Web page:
more aware, if these things didnt happen maybe we would be more closed up and insular
and this is a way for us to learn that we need to be out there and not be embarrassed about
our faith. We have to be proud of being American and we have to be proud being
Muslim...Trump isnt really on anyone's good list.
What were some immediate reactions to the making and works of the coalition?
One of the main reasons why we started the coalition was after 9/11 happened. Its a
really negative thing that happened in our country, it made people ask the question, Who are
these Muslims? What is Islam? So the Mosques got a lot of calls asking for speaker. The
Hartford Seminary which is the center of Christian-Muslim relations also had a lot of calls to
them. They did not have enough speakers so they asked the different mosques and so we realized
there was a need for a speakers bureau and also a need to define who we are. The best way
we thought to do it was through community service. Those are the two branches, community
service/ outreach and the Speakers Bureau.
What long term impact do you suppose the coalition has made?
If we do anything we need to do it the best that we can. We need to be professional,
another thing that the Coalition has been trying to do. The Leadership Banquet is our best event,
the governor's been there, the senator's been there, we have a relationship with them and we try
18

to maintain that. The long term effects are occur when do things consistently- we shouldnt be
reactionary. We should just be doing good things, no matter what, and not do it [to show
yourself being Muslim]. We should be providing opportunities and because of that we have built
relationships with the churches synagogues, with multifaith groups as well. This has a really
good effect because when bad things happen, people can say No, we no Muslims. And they
are nothing like this. Or theyll know to ask us. Say we got this really bad email saying
Muslims want to kill everybody...or something like that. We can tell them well actually while
3% of the population in America are Muslim, but 10% of all physicians in America are
Muslim. Its a disproportionately large number. Those kinds of things, they are not aware of. We
want to create those relationship and maintain them. After San Bernadino, I got a text saying if
there are any women who are nervous to go shopping, if they want one of their
congregation to come with us for support. Those kind of things dont happen without keeping
those relationship. As Muslim we are to treat everybody with respect and be the best citizens we
can bet, and if you are nice to people theyll be nice to you.
What is the biggest change or accomplishment that the coalition has achieved? What can be
improved?
We are all volunteers apart from the office person who is one person. Thats really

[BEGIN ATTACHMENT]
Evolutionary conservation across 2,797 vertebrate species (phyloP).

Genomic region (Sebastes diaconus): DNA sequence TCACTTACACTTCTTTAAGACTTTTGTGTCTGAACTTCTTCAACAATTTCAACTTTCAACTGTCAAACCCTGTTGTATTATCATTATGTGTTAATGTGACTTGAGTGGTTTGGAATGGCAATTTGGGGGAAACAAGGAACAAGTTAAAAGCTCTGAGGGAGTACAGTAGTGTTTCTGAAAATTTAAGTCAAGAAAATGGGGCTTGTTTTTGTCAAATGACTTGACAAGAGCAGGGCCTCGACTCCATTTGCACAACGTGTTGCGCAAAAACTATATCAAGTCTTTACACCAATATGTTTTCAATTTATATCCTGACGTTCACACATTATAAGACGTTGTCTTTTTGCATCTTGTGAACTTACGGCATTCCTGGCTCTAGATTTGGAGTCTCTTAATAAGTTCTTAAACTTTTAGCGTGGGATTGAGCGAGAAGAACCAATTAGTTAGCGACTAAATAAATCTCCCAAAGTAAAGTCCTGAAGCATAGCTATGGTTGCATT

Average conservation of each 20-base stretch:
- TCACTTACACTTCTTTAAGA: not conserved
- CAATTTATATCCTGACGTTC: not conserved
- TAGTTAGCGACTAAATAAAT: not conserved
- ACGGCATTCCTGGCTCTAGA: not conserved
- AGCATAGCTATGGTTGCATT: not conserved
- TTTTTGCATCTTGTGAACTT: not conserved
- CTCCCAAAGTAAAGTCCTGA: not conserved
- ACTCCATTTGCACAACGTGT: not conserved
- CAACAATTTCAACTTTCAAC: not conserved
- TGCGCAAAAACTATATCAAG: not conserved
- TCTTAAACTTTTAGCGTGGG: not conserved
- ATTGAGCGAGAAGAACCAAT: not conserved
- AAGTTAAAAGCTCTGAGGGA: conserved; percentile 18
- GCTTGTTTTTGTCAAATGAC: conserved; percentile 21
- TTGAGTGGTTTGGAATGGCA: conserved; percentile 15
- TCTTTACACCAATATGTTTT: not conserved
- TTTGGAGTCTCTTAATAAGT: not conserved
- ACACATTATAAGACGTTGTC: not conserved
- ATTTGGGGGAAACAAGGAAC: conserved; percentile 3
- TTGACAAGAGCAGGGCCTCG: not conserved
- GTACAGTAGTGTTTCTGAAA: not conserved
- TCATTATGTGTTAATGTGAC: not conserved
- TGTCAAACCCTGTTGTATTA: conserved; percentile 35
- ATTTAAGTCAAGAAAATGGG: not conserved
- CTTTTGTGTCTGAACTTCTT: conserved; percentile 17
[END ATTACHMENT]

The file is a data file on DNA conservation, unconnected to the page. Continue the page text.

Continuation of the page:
tough because a lot of it takes a lot of time, and appointments and all those kinds of things. A lot
of people work around their 9 to 5 schedules. We would like to hire somebody who can
oversee the projects and can just focus 100% of their effort on this, that would be ideal. We
could also be proactive and ask if people would like us to go and speak instead of waiting for
them to ask us. And we need to get more speakers. We are training speakers in March about
Islam. The biggest accomplishment is a cultural competency course where we talk to people
about Islam. We also spoke to the jewdicial branch and they gave us a huge award, it was a
lorday award. It was a huge honor, they invited us to the Supreme Court of Connecticut. Weve
also been to governmental departments where we speak to for example the hospital staff about
the patients; what the sensitives are (socially, diet wise), the pillars, and how we live as American
Muslims.
How effective was it before and how effective is it now? (How has it grown?)
I think weve grown in terms of the different organizations that we work with. We work
with Food Share, Mercy Shelter, Habitat for Humanity, Islamic Relief, and with the different
Mosques such as the Bosnian American Islamic Cultural Center, Muhammad Islamic center in
Hartford, Farmington Valley, and Berlin Mosque. We would like to expand because we are
mainly in the Greater Hartford area. We also work with CAIR on advocacy. At the moment we
are working together with them on the refugee crisis. We had a huge meeting where we invited
churches to come as well as Muslims. We talked about the various thing that could be done. We
invited catholic charities and IRIS, who bring the refugees. Last weekend we had 10 families
who had just come to the country from Syria, from Chad, from Burma, Somalia, all kinds of
places. We asked them about their needs and well have a meeting tomorrow...Harriet Beecher
19

Stowe House asked for a box because they wanted to collect towels for us, mercy shelter... We
also have the Eid carnival at lake Compounce where we have people way beyond the Greater
Hartford Area, people come from New York too.
Where do you see the coalition 20 years from now? Do you have plan for the future for the
coalition?
I would like to see the Coalition grow so that we do represent the whole of Connecticut
in an effective manner. I hope, inshaAllah, that by that time we have an executive director who
can get paid and focus on all the programs, can delegate, and maybe have more interns from
colleges because we are still all volunteers. We would like to focus on the youth to train them
for the Speakers Bureau...As Muslims we inform people about Islam, not force them to become
Muslims. Also its important to know about other faiths. My experience is that when you speak
to people of other faiths your faith becomes stronger because you realize how beautiful our